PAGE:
Rahi, a word meaning “traveler,” is the name of an upscale Indian restaurant that opened two weeks ago in the West Village. Its menu adapts locally sourced produce to explore the lesser known flavors and dishes from the Indian subcontinent. B+B sat down with owner Roni Mazumdar and chef Chintan Pandya to understand how the restaurant drills deeper into the cuisine, instead of resorting to fusion. Plus, Chef Pandya serves up two popular dishes from the menu: Banana Leaf Chicken and Inked Crab.
Rahi, open 5-11 pm, 60 Greenwich Ave
Inside Out Upside Down
Thursday, June 1 at C’mon Everybody, 8 pm: FREE
Movement Research shows typically happen in places formally designated for performance, where people gather in chairs and observe dance pieces and exit when they are done. Tonight, they’re switching it up. As part of their annual Spring Festival, curated by Laurie Berg, Monstah Black, and Amy Khoshbin, dancers and movers and beyond will be congregating at Bed-Stuy bar C’mon Everybody. There, the night will shift in between performance and party, as a variety of movement artists, DJs, MCs and more explore the question: “What is the role of the club in activating a community and creating a cross-cultural blend?”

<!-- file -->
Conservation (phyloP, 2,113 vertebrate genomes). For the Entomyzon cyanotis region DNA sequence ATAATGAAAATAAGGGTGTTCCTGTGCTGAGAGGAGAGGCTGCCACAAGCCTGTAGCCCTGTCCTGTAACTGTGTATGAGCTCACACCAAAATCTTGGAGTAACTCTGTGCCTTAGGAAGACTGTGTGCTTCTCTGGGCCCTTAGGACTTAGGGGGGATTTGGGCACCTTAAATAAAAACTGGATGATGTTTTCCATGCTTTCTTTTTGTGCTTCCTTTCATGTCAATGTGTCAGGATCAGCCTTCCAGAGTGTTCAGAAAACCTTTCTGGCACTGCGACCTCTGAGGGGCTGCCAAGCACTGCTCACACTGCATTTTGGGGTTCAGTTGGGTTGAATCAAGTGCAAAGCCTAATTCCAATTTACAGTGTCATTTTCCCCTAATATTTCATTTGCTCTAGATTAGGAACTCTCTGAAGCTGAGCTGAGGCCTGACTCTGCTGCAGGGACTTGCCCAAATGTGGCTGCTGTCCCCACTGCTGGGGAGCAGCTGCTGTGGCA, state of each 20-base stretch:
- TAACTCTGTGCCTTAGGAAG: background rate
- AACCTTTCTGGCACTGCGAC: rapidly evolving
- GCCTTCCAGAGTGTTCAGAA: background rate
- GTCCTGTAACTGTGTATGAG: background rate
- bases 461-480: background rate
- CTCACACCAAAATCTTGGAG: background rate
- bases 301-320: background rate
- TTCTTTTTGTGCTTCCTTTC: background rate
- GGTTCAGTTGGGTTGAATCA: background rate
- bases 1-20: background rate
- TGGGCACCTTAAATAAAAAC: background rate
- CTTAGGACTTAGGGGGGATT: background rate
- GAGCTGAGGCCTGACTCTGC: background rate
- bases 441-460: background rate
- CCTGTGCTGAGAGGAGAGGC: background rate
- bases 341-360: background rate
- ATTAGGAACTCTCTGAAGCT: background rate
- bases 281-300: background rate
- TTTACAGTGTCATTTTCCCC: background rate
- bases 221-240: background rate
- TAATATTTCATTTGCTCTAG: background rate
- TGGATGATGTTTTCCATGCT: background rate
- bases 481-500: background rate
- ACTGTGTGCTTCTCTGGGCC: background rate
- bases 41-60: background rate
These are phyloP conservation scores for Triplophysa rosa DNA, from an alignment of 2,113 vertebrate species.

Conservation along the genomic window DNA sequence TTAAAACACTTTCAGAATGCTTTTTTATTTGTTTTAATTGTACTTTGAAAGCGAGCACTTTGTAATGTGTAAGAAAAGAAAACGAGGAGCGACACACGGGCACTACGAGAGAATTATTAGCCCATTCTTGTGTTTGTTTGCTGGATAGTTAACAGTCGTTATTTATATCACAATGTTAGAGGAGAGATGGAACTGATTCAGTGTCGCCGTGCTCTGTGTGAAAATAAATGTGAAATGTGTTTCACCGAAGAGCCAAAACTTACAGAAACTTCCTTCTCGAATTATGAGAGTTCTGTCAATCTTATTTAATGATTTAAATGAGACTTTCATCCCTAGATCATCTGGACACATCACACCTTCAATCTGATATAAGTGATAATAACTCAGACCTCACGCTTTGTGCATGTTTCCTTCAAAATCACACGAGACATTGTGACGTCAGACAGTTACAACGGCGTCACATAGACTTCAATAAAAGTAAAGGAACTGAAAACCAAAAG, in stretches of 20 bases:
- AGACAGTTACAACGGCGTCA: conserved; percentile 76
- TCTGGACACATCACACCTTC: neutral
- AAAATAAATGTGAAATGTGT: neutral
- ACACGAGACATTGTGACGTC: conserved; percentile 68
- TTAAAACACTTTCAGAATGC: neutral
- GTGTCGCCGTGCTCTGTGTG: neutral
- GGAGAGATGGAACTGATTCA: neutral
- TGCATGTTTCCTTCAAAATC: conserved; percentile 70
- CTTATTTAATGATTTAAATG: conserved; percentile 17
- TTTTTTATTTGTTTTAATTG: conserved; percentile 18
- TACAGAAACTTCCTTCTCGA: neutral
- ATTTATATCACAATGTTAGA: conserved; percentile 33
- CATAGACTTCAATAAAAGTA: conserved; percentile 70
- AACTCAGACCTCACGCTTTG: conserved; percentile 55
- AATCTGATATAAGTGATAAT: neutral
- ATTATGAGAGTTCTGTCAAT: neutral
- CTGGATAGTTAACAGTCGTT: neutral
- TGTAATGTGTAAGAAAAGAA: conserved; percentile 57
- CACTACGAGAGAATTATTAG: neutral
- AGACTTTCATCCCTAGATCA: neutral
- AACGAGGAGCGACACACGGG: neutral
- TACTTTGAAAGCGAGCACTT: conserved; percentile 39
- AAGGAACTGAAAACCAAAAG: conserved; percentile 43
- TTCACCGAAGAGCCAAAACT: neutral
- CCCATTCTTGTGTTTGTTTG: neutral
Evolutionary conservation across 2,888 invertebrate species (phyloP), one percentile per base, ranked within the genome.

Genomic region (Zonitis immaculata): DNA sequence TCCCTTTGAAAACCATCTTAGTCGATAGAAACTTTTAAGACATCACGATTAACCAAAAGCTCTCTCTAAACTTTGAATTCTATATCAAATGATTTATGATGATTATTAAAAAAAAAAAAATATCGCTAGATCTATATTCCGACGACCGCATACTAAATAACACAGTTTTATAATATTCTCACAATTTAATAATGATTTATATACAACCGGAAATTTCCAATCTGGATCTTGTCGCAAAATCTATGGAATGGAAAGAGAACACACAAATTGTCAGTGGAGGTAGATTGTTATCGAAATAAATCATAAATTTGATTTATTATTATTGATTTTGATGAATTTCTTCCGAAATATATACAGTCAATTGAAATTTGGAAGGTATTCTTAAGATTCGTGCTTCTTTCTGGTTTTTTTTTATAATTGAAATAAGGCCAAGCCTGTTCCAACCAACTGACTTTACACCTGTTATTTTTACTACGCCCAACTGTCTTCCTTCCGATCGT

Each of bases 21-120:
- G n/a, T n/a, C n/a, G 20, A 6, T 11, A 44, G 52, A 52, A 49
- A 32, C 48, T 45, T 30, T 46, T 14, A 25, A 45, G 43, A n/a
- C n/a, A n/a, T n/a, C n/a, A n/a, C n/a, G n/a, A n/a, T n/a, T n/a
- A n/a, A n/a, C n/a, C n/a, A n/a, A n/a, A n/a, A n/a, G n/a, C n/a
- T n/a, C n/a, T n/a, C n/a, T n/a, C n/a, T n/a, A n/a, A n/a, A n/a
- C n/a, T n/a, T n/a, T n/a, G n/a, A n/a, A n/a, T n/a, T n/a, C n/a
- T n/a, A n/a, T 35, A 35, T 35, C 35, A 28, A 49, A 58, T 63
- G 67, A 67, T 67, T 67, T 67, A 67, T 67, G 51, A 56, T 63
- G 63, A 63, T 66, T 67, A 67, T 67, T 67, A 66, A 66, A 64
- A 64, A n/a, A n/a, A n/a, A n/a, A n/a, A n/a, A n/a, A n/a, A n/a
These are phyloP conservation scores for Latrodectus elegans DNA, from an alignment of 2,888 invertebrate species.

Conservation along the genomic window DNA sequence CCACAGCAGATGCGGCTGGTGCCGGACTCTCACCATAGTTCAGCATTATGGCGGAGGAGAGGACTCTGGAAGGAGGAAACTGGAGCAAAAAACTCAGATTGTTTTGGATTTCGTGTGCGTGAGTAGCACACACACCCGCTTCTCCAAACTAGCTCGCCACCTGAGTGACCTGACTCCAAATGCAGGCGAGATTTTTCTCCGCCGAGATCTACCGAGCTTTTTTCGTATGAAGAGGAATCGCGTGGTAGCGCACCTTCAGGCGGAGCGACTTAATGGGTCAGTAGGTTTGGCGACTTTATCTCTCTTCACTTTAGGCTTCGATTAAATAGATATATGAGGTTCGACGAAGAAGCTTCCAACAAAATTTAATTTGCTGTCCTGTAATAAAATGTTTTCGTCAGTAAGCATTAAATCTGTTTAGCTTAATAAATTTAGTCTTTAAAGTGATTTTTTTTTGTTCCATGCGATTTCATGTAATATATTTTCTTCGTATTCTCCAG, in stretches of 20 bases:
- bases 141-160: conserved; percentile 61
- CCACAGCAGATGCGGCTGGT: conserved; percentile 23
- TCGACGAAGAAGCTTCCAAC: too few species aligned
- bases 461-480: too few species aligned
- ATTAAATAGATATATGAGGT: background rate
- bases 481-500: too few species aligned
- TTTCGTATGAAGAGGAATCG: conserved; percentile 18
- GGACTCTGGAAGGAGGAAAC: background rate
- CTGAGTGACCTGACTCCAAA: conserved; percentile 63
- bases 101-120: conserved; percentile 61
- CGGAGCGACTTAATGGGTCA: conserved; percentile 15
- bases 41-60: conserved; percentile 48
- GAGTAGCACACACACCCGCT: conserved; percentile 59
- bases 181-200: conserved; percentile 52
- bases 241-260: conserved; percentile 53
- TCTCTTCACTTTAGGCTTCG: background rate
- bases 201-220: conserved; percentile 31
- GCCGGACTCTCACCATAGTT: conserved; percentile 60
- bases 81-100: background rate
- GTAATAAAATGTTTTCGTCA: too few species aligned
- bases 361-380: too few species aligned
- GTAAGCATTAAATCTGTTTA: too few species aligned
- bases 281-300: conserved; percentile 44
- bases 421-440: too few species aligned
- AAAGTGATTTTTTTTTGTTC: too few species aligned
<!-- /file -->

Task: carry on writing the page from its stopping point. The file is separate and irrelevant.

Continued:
The night’s performers include Richard Kennedy, Tendayi Kuumba, and Larissa Velez-Jackson of the group Yackez. In addition to dancers and DJ sets, there will also be a special MC workshop led by producers from “nightclub hybrid” Jackie 60.
A new bill meant to hold New York landlords criminally accountable for harassing tenants was introduced today by Attorney General Eric Schneiderman.
It’s no secret that some landlords are less than easy to deal with. Because of high population and demand, New York City is a landlord’s playground. As a result, tenants are sometimes taken advantage of and suffer in shoddy living conditions.